Adrian played on three teams in 2003. He began the year with Class-AAA Albuquerque. After a hot start, he struggled and was sent down to the Carolina Mudcats. On July 11, he was informed that he had been dealt to the Texas Rangers. Adrian joined the team's Class-AA outfit in Frisco and batted close to .500 after switching uniforms. He cooled off to finish at .283 with six doubles, three homers and 17 RBIs for the RoughRiders, who made it to the Texas League playoffs. Adrian led the team in hits during the postseason and then was sent to the Peoria Saguaros in the Arizona Fall League, where he hit .260 with three home runs and 16 RBIs in 23 games.

Adrian moved up to the Class-AAA Oklahoma RedHawks to begin 2004 but didn’t stay long. He got his first taste of major league life that spring, when Mark Teixeira went on the DL in April. Unaccustomed to his new surroundings, Adrian nearly killed himself during infield practice. He decided to chase a foul pop near the stands and ran full-speed into one of the many protective screens scattered about the field.

Adrian took an oh-fer his first game, and then collected his first big-league hit the next night against Ramon Ortiz of the Seattle Mariners. He hit in his next three games and enjoyed a three-hit game a couple of days later—including a pair of doubles and his first home run. His four-bagger was the third in a row hit by the Rangers, following blasts by Laynce Nix and Rod Barajas.

When Teixeira returned, Adrian went back to the RedHawks. He played the rest of the minor-league season there, finishing with a .315 average, 12 home runs and 84 RBI in 115 games. Adrian rejoined the Rangers after the RedHawks were eliminated from the PCL playoffs. He finished the year with a .238 average for Texas.

Adrian came to camp in 2005 hoping to prove that he belonged in the big leagues. He scorched the ball at a .392 pace and began the year in Texas as a backup to Teixeira. Adrian proceeded to spand the year yo-yoing between Arlington and Oklahoma, earning three different stints with the big club that covered 43 games, mostly as a DH. He hit a meager .227 with six homers. The highlight of his season was an eight-game hitting streak in early September. All told, between the majors and minors, Adrian batted .303 with 24 homers and 82 RBIs.

On January 4, 2006 Adrian became a Padre. The Rangers, desperate for pitching, traded him along with Chris Young for starter Adam Eaton and reliever Akinori Otsuka. Both had been key members of the San Diego ’s division-winning 2005 club. It would turn out to be one of the most lopsided interleague trades in history, as both Adrian and the 6–10 Young would soon blossom into All-Stars. Adrian came to spring training as the backup to veteran Ryan Klesko, but that changed quickly when Klesko underwent shoulder surgery. Adrian was handed the everyday job.


The great things that had long been predicted for Adrian were finally free to happen. He collected two hits on Opening Day and produced all year. Adrian had a pair of 17-game hitting streaks, one before the All-Star break and one after. It was in the season's second half that he really kicked it into high gear, batting .336 to finish with a .304 average. He was the NL’s top hitter down the stretch and finished with 24 homers, 82 RBIs and a slugging average of .500. Adrian was not a classic power hitter. His homers came in bunches, including seven over a seven-game stretch in July. This would be the rule for Adrian, even as his power-hitting improved over the next few years.

The Padres, meanwhile, won the NL West, marking the first time in franchise history they won back-to-back division titles. The jubilation of the season's final weekend disappeared quickly, as the San Diego bats went to sleep in the Division Series against the Sr. Louis Cardinals. The Padres managed just one victory. Adrian was the only San Diego hitter who solved St. Louis pitching, batting .357 and scoring a third of the team’s runs during the four-game series.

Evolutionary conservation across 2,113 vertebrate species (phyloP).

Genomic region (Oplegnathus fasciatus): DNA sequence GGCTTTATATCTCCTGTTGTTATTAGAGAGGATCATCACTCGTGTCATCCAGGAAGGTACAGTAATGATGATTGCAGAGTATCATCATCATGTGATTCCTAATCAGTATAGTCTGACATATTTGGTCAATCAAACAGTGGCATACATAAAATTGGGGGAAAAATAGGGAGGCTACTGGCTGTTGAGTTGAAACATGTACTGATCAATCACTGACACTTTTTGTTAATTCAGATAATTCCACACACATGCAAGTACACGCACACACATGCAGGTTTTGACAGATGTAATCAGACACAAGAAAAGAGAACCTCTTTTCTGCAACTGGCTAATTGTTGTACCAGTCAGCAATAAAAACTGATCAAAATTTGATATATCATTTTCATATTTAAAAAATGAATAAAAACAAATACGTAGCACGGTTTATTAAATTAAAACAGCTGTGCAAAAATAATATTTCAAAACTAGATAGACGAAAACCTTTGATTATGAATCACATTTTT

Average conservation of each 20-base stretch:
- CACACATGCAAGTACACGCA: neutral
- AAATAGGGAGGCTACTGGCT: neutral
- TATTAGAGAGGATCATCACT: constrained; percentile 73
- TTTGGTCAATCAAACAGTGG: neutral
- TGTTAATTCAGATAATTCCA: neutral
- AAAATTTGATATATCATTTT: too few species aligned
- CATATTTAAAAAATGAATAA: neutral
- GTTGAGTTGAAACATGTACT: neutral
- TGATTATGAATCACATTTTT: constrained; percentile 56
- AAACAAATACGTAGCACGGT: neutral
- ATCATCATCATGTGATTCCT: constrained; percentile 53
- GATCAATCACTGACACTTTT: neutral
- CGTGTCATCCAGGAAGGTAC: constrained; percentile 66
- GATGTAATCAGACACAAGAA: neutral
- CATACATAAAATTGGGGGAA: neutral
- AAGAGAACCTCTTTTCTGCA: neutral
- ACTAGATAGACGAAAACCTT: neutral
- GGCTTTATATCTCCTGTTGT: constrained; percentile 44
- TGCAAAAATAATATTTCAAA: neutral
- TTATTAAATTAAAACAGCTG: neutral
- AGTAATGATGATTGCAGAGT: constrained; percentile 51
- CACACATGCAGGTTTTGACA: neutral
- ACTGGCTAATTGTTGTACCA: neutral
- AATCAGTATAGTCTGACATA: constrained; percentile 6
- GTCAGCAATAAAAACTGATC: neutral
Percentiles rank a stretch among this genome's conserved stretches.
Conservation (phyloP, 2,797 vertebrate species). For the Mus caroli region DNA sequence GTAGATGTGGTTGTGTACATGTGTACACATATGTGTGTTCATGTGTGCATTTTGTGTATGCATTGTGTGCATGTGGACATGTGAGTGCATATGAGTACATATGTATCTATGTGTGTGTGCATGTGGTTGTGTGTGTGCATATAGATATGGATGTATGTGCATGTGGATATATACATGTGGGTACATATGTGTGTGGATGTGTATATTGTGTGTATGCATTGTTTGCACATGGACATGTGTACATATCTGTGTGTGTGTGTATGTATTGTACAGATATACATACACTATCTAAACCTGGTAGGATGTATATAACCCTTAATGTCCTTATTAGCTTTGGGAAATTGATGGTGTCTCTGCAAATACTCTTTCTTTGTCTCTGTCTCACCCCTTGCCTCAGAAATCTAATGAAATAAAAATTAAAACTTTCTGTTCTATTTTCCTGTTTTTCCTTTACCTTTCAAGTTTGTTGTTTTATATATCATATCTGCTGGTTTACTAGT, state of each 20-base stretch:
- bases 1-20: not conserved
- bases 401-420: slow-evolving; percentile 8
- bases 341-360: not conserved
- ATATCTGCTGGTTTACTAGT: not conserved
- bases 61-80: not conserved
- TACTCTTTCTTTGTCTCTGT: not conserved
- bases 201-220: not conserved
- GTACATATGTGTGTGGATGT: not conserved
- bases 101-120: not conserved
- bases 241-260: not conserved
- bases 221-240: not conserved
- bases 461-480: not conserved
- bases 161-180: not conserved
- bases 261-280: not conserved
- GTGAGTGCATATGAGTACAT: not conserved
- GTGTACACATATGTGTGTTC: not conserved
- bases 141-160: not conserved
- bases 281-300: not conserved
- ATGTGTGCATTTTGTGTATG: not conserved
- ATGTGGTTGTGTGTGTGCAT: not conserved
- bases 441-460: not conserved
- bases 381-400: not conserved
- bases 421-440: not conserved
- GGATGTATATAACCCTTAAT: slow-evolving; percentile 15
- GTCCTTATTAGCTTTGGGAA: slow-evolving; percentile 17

Over the winter, the Padres began hammering out a contract extension for Adrian. He inked a four-year, $9.5 million deal at the end of spring training.

Adrian began 2007 like a house afire, setting a new team mark with 25 RBIs in April and tying the franchise record for homers with seven. He continued to hit consistently throughout the season, particularly on the road.

The Padres were again in the thick of the NL West race. They battled the Arizona Diamondbacks most of the year, but a pair of heartbreaking losses to Milwaukee Brewers on the last two days enabled the D-Backs to clinch the division. Even worse, the surging Colorado Rockies tied the Padres in the standings. San Diego faced off against Colorado in a one-game playoff for the NL Wild Card. The padres took the field in Denver and lost a wild game 9–8 in 13 innings.

The finale against the Rockies saw Adrian sock his 30th homer of the year, which also happened to be his first career grand slam. He finished with an even 100 RBIs and a .282 average. His 46 doubles were fifth in the league and the third highest total all-time for a Padre. He would have traded them all to win that game, especially when the Rockies ended up reaching the World Series.

The Padres entered the 2008 campaign aging and injured at several key positions. Veteran leaders Trevor Hoffman and Brian Giles were slowing down, and Chris Young was hit in the face by a line drive and never really recovered. It was a long season that ended with the Padres coming within one loss of 100.

There were some bright spots for Adrian. In early May, the Padres called up Edgar, who was now with his sixth club. The family was thirlled—it had looked as if his career might get stalled at Triple A. The Gonzalez brothers appeared in the lineup together for the first time on May 12. Edgar was in the lineup at third base, which made them the first set of brothers to play the infield together in team history. Energized by Edgar's call-up, Adrian clubbed 10 homers and drove in 29 runs for the month.